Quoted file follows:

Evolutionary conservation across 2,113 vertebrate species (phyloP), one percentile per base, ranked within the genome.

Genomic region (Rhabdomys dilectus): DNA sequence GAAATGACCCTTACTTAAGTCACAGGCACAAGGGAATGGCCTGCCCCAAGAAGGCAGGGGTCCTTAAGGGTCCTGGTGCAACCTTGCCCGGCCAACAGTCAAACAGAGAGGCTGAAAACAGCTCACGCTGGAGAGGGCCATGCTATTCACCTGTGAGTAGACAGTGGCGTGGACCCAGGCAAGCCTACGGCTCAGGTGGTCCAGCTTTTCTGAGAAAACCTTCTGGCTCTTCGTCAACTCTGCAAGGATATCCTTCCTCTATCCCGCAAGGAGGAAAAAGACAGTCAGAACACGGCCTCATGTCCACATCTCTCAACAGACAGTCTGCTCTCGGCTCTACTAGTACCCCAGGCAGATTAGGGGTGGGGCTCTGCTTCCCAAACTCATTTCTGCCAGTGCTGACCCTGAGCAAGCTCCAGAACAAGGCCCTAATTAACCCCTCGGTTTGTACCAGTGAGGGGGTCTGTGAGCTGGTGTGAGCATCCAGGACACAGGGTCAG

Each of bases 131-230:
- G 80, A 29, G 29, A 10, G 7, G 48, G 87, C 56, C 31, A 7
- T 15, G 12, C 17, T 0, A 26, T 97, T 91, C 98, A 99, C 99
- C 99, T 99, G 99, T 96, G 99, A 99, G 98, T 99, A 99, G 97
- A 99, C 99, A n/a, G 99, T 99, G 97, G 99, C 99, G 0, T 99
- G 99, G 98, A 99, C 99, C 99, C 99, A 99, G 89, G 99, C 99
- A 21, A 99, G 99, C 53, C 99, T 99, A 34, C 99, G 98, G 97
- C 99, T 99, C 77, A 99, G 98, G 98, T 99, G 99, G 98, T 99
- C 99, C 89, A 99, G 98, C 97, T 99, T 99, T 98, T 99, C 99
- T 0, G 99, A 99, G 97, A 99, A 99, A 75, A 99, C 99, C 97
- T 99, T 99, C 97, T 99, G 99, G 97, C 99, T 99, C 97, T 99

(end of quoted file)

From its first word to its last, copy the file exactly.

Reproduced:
Evolutionary conservation across 2,113 vertebrate species (phyloP), one percentile per base, ranked within the genome.

Genomic region (Rhabdomys dilectus): DNA sequence GAAATGACCCTTACTTAAGTCACAGGCACAAGGGAATGGCCTGCCCCAAGAAGGCAGGGGTCCTTAAGGGTCCTGGTGCAACCTTGCCCGGCCAACAGTCAAACAGAGAGGCTGAAAACAGCTCACGCTGGAGAGGGCCATGCTATTCACCTGTGAGTAGACAGTGGCGTGGACCCAGGCAAGCCTACGGCTCAGGTGGTCCAGCTTTTCTGAGAAAACCTTCTGGCTCTTCGTCAACTCTGCAAGGATATCCTTCCTCTATCCCGCAAGGAGGAAAAAGACAGTCAGAACACGGCCTCATGTCCACATCTCTCAACAGACAGTCTGCTCTCGGCTCTACTAGTACCCCAGGCAGATTAGGGGTGGGGCTCTGCTTCCCAAACTCATTTCTGCCAGTGCTGACCCTGAGCAAGCTCCAGAACAAGGCCCTAATTAACCCCTCGGTTTGTACCAGTGAGGGGGTCTGTGAGCTGGTGTGAGCATCCAGGACACAGGGTCAG

Each of bases 131-230:
- G 80, A 29, G 29, A 10, G 7, G 48, G 87, C 56, C 31, A 7
- T 15, G 12, C 17, T 0, A 26, T 97, T 91, C 98, A 99, C 99
- C 99, T 99, G 99, T 96, G 99, A 99, G 98, T 99, A 99, G 97
- A 99, C 99, A n/a, G 99, T 99, G 97, G 99, C 99, G 0, T 99
- G 99, G 98, A 99, C 99, C 99, C 99, A 99, G 89, G 99, C 99
- A 21, A 99, G 99, C 53, C 99, T 99, A 34, C 99, G 98, G 97
- C 99, T 99, C 77, A 99, G 98, G 98, T 99, G 99, G 98, T 99
- C 99, C 89, A 99, G 98, C 97, T 99, T 99, T 98, T 99, C 99
- T 0, G 99, A 99, G 97, A 99, A 99, A 75, A 99, C 99, C 97
- T 99, T 99, C 97, T 99, G 99, G 97, C 99, T 99, C 97, T 99